Menteer's perspective has its own logic, but a lot of people just don't follow it. The crowd of Menteer skeptics includes countless rape victims and their relatives. Ida Ballasiotes is a Republican state legislator from Mercer Island. In 1988, her daughter Diane was raped and murdered in Pioneer Square by a work-release inmate. In the aftermath of her daughter's death, Ballasiotes got elected to state office in Olympia, and has built a political career out of pushing for increasing victims' rights and stiffening jail sentences for violent criminals.

Before she was elected to the state House of Representatives in 1992, Ballasiotes was a driving force behind the 1990 Community Protection Act, a major piece of legislation that created the state's sex offender registration list and also established the Special Commitment Center (SCC) for violent sex offenders. As a legislator, Ballasiotes has been a major backer of almost every piece of legislation that stiffened sentencing guidelines for violent offenders--including the "Two Strikes" law, which allows second-time sex offenders to be put behind bars for life. Two years ago, she sponsored the Offender Accountability Act, which set tough supervision standards for sex offenders and other felons.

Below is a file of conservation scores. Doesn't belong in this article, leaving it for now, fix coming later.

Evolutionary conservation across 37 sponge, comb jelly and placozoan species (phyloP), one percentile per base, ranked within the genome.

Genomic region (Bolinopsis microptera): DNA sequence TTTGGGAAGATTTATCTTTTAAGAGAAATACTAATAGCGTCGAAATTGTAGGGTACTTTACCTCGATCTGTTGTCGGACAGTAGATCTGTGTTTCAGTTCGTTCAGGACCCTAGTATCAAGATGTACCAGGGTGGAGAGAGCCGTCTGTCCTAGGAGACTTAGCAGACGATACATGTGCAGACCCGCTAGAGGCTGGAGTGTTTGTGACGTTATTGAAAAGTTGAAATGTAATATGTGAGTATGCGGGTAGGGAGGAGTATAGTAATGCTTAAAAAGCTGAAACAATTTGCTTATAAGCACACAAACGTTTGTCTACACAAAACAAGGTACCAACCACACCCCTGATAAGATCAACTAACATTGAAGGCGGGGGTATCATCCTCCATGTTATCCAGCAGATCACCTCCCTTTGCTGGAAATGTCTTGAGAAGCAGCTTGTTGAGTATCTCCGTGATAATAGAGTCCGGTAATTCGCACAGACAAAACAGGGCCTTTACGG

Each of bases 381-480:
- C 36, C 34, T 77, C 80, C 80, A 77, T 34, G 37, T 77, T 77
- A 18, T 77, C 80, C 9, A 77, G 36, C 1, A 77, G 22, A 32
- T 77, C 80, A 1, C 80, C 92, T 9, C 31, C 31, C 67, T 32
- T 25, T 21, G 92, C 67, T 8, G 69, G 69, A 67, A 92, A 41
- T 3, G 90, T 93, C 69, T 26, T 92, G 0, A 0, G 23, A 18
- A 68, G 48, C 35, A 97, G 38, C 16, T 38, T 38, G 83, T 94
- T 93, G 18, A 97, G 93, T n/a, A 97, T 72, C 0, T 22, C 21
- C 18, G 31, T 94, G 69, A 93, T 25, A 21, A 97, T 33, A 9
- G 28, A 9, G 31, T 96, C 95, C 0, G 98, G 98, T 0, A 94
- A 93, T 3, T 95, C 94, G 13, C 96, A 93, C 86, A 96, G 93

The blunt-spoken Ballasiotes, who receives Menteer's monthly newsletter and is aware that Menteer was raped, was cordial but critical in her comments about the activist. "I don't think that she has [done] some very clear thinking about all this. I'm not in agreement with how she feels." Ballasiotes says that Menteer is focusing on the wrong group of individuals. "Why don't rapists change their behavior? Let's stop there, okay. Rape and child molestation is unacceptable. Menteer's essentially [telling rape victims], 'Don't feel that way.' Well, I'm sorry. People do. It seems that she's attempting to minimize it.

"The one thing that really annoys me is when people say, 'Oh, you just want revenge.' [Revenge is] a normal, human reaction to something like this," Ballasiotes says. "Rape is a really bad thing. If there's supposed to be another reaction, I don't know what that is."